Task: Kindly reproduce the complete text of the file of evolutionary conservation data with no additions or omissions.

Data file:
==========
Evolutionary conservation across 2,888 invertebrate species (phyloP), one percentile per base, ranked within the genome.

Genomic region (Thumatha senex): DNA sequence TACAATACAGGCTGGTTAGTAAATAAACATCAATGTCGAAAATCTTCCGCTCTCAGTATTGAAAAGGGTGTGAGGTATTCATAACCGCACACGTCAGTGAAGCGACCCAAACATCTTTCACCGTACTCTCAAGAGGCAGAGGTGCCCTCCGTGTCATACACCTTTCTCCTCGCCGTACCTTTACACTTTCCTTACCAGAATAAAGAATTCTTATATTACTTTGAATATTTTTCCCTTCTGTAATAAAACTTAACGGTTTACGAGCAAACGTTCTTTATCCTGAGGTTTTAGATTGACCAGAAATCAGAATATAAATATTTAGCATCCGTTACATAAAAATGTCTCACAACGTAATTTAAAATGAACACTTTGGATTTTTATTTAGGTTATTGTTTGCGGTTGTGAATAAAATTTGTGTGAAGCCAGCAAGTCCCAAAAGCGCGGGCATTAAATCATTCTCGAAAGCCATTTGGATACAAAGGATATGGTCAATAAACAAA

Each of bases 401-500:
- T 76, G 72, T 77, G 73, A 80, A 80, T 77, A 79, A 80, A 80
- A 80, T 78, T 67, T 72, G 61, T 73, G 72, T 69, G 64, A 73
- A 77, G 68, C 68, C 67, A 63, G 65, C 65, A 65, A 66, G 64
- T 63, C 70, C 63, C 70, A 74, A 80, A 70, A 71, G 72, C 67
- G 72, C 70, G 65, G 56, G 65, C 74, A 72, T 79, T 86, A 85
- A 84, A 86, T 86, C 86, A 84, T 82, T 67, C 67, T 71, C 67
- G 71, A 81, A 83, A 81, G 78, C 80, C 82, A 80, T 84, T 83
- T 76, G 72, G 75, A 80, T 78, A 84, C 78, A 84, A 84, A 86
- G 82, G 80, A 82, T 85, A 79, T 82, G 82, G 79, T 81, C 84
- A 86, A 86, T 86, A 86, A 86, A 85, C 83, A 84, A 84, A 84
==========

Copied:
Evolutionary conservation across 2,888 invertebrate species (phyloP), one percentile per base, ranked within the genome.

Genomic region (Thumatha senex): DNA sequence TACAATACAGGCTGGTTAGTAAATAAACATCAATGTCGAAAATCTTCCGCTCTCAGTATTGAAAAGGGTGTGAGGTATTCATAACCGCACACGTCAGTGAAGCGACCCAAACATCTTTCACCGTACTCTCAAGAGGCAGAGGTGCCCTCCGTGTCATACACCTTTCTCCTCGCCGTACCTTTACACTTTCCTTACCAGAATAAAGAATTCTTATATTACTTTGAATATTTTTCCCTTCTGTAATAAAACTTAACGGTTTACGAGCAAACGTTCTTTATCCTGAGGTTTTAGATTGACCAGAAATCAGAATATAAATATTTAGCATCCGTTACATAAAAATGTCTCACAACGTAATTTAAAATGAACACTTTGGATTTTTATTTAGGTTATTGTTTGCGGTTGTGAATAAAATTTGTGTGAAGCCAGCAAGTCCCAAAAGCGCGGGCATTAAATCATTCTCGAAAGCCATTTGGATACAAAGGATATGGTCAATAAACAAA

Each of bases 401-500:
- T 76, G 72, T 77, G 73, A 80, A 80, T 77, A 79, A 80, A 80
- A 80, T 78, T 67, T 72, G 61, T 73, G 72, T 69, G 64, A 73
- A 77, G 68, C 68, C 67, A 63, G 65, C 65, A 65, A 66, G 64
- T 63, C 70, C 63, C 70, A 74, A 80, A 70, A 71, G 72, C 67
- G 72, C 70, G 65, G 56, G 65, C 74, A 72, T 79, T 86, A 85
- A 84, A 86, T 86, C 86, A 84, T 82, T 67, C 67, T 71, C 67
- G 71, A 81, A 83, A 81, G 78, C 80, C 82, A 80, T 84, T 83
- T 76, G 72, G 75, A 80, T 78, A 84, C 78, A 84, A 84, A 86
- G 82, G 80, A 82, T 85, A 79, T 82, G 82, G 79, T 81, C 84
- A 86, A 86, T 86, A 86, A 86, A 85, C 83, A 84, A 84, A 84